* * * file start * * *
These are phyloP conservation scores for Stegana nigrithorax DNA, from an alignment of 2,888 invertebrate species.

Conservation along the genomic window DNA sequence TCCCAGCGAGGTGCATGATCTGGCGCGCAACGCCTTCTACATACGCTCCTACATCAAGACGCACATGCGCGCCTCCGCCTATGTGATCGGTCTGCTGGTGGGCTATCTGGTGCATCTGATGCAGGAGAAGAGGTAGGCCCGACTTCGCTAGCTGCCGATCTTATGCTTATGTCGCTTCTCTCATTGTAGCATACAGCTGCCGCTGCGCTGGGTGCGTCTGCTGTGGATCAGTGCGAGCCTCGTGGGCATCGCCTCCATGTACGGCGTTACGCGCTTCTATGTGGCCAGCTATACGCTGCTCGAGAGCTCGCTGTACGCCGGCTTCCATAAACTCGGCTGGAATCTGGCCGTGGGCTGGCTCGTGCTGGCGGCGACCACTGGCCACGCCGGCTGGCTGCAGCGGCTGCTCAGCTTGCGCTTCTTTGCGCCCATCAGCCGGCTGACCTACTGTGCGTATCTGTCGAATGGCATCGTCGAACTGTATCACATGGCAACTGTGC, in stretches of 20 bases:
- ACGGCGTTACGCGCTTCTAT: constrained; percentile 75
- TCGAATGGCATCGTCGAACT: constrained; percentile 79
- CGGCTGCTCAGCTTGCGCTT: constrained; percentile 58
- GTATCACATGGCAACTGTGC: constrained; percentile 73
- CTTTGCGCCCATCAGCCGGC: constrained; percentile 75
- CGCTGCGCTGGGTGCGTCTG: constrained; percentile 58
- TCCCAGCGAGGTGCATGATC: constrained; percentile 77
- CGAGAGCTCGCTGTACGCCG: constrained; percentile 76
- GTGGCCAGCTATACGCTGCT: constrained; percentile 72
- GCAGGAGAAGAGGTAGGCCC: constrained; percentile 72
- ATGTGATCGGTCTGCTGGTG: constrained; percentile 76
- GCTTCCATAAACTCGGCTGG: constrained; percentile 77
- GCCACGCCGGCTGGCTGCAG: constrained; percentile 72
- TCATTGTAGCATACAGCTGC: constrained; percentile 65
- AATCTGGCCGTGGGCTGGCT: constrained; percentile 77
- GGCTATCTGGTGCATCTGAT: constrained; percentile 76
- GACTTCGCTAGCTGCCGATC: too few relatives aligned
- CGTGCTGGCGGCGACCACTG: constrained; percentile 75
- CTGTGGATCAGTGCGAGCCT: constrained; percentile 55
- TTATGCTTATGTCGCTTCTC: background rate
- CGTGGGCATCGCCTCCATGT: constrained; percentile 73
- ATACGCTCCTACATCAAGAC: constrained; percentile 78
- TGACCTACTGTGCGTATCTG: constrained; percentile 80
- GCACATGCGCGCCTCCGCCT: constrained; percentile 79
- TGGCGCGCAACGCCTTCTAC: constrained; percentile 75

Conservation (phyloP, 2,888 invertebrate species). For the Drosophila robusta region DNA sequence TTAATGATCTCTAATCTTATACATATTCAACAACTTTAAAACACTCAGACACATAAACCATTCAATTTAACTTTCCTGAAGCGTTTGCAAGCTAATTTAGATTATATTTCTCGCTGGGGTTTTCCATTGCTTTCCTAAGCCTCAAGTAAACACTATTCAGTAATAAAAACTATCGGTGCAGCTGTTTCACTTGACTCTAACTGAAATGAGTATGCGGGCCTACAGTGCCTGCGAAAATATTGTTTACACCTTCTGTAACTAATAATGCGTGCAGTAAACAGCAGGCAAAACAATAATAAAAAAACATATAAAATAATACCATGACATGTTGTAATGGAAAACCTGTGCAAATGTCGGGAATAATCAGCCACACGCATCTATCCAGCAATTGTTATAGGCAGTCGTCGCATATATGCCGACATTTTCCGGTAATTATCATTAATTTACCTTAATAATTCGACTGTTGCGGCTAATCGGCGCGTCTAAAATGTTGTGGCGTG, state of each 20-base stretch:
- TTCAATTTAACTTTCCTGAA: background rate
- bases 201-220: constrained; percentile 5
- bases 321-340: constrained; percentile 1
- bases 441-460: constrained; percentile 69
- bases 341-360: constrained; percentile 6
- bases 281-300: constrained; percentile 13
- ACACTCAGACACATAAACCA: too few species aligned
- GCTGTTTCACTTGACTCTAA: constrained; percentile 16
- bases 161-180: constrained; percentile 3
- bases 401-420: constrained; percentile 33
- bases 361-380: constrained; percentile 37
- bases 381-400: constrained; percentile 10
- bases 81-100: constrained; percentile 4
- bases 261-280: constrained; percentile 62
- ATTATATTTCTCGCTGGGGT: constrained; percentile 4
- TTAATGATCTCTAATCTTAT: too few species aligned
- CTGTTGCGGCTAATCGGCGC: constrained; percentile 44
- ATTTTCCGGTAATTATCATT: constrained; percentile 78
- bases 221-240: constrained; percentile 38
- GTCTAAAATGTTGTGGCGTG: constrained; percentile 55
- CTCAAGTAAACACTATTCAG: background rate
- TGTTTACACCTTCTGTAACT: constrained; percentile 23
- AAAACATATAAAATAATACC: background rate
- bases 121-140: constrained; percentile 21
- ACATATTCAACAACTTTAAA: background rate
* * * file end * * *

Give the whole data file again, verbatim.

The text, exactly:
These are phyloP conservation scores for Stegana nigrithorax DNA, from an alignment of 2,888 invertebrate species.

Conservation along the genomic window DNA sequence TCCCAGCGAGGTGCATGATCTGGCGCGCAACGCCTTCTACATACGCTCCTACATCAAGACGCACATGCGCGCCTCCGCCTATGTGATCGGTCTGCTGGTGGGCTATCTGGTGCATCTGATGCAGGAGAAGAGGTAGGCCCGACTTCGCTAGCTGCCGATCTTATGCTTATGTCGCTTCTCTCATTGTAGCATACAGCTGCCGCTGCGCTGGGTGCGTCTGCTGTGGATCAGTGCGAGCCTCGTGGGCATCGCCTCCATGTACGGCGTTACGCGCTTCTATGTGGCCAGCTATACGCTGCTCGAGAGCTCGCTGTACGCCGGCTTCCATAAACTCGGCTGGAATCTGGCCGTGGGCTGGCTCGTGCTGGCGGCGACCACTGGCCACGCCGGCTGGCTGCAGCGGCTGCTCAGCTTGCGCTTCTTTGCGCCCATCAGCCGGCTGACCTACTGTGCGTATCTGTCGAATGGCATCGTCGAACTGTATCACATGGCAACTGTGC, in stretches of 20 bases:
- ACGGCGTTACGCGCTTCTAT: constrained; percentile 75
- TCGAATGGCATCGTCGAACT: constrained; percentile 79
- CGGCTGCTCAGCTTGCGCTT: constrained; percentile 58
- GTATCACATGGCAACTGTGC: constrained; percentile 73
- CTTTGCGCCCATCAGCCGGC: constrained; percentile 75
- CGCTGCGCTGGGTGCGTCTG: constrained; percentile 58
- TCCCAGCGAGGTGCATGATC: constrained; percentile 77
- CGAGAGCTCGCTGTACGCCG: constrained; percentile 76
- GTGGCCAGCTATACGCTGCT: constrained; percentile 72
- GCAGGAGAAGAGGTAGGCCC: constrained; percentile 72
- ATGTGATCGGTCTGCTGGTG: constrained; percentile 76
- GCTTCCATAAACTCGGCTGG: constrained; percentile 77
- GCCACGCCGGCTGGCTGCAG: constrained; percentile 72
- TCATTGTAGCATACAGCTGC: constrained; percentile 65
- AATCTGGCCGTGGGCTGGCT: constrained; percentile 77
- GGCTATCTGGTGCATCTGAT: constrained; percentile 76
- GACTTCGCTAGCTGCCGATC: too few relatives aligned
- CGTGCTGGCGGCGACCACTG: constrained; percentile 75
- CTGTGGATCAGTGCGAGCCT: constrained; percentile 55
- TTATGCTTATGTCGCTTCTC: background rate
- CGTGGGCATCGCCTCCATGT: constrained; percentile 73
- ATACGCTCCTACATCAAGAC: constrained; percentile 78
- TGACCTACTGTGCGTATCTG: constrained; percentile 80
- GCACATGCGCGCCTCCGCCT: constrained; percentile 79
- TGGCGCGCAACGCCTTCTAC: constrained; percentile 75

Conservation (phyloP, 2,888 invertebrate species). For the Drosophila robusta region DNA sequence TTAATGATCTCTAATCTTATACATATTCAACAACTTTAAAACACTCAGACACATAAACCATTCAATTTAACTTTCCTGAAGCGTTTGCAAGCTAATTTAGATTATATTTCTCGCTGGGGTTTTCCATTGCTTTCCTAAGCCTCAAGTAAACACTATTCAGTAATAAAAACTATCGGTGCAGCTGTTTCACTTGACTCTAACTGAAATGAGTATGCGGGCCTACAGTGCCTGCGAAAATATTGTTTACACCTTCTGTAACTAATAATGCGTGCAGTAAACAGCAGGCAAAACAATAATAAAAAAACATATAAAATAATACCATGACATGTTGTAATGGAAAACCTGTGCAAATGTCGGGAATAATCAGCCACACGCATCTATCCAGCAATTGTTATAGGCAGTCGTCGCATATATGCCGACATTTTCCGGTAATTATCATTAATTTACCTTAATAATTCGACTGTTGCGGCTAATCGGCGCGTCTAAAATGTTGTGGCGTG, state of each 20-base stretch:
- TTCAATTTAACTTTCCTGAA: background rate
- bases 201-220: constrained; percentile 5
- bases 321-340: constrained; percentile 1
- bases 441-460: constrained; percentile 69
- bases 341-360: constrained; percentile 6
- bases 281-300: constrained; percentile 13
- ACACTCAGACACATAAACCA: too few species aligned
- GCTGTTTCACTTGACTCTAA: constrained; percentile 16
- bases 161-180: constrained; percentile 3
- bases 401-420: constrained; percentile 33
- bases 361-380: constrained; percentile 37
- bases 381-400: constrained; percentile 10
- bases 81-100: constrained; percentile 4
- bases 261-280: constrained; percentile 62
- ATTATATTTCTCGCTGGGGT: constrained; percentile 4
- TTAATGATCTCTAATCTTAT: too few species aligned
- CTGTTGCGGCTAATCGGCGC: constrained; percentile 44
- ATTTTCCGGTAATTATCATT: constrained; percentile 78
- bases 221-240: constrained; percentile 38
- GTCTAAAATGTTGTGGCGTG: constrained; percentile 55
- CTCAAGTAAACACTATTCAG: background rate
- TGTTTACACCTTCTGTAACT: constrained; percentile 23
- AAAACATATAAAATAATACC: background rate
- bases 121-140: constrained; percentile 21
- ACATATTCAACAACTTTAAA: background rate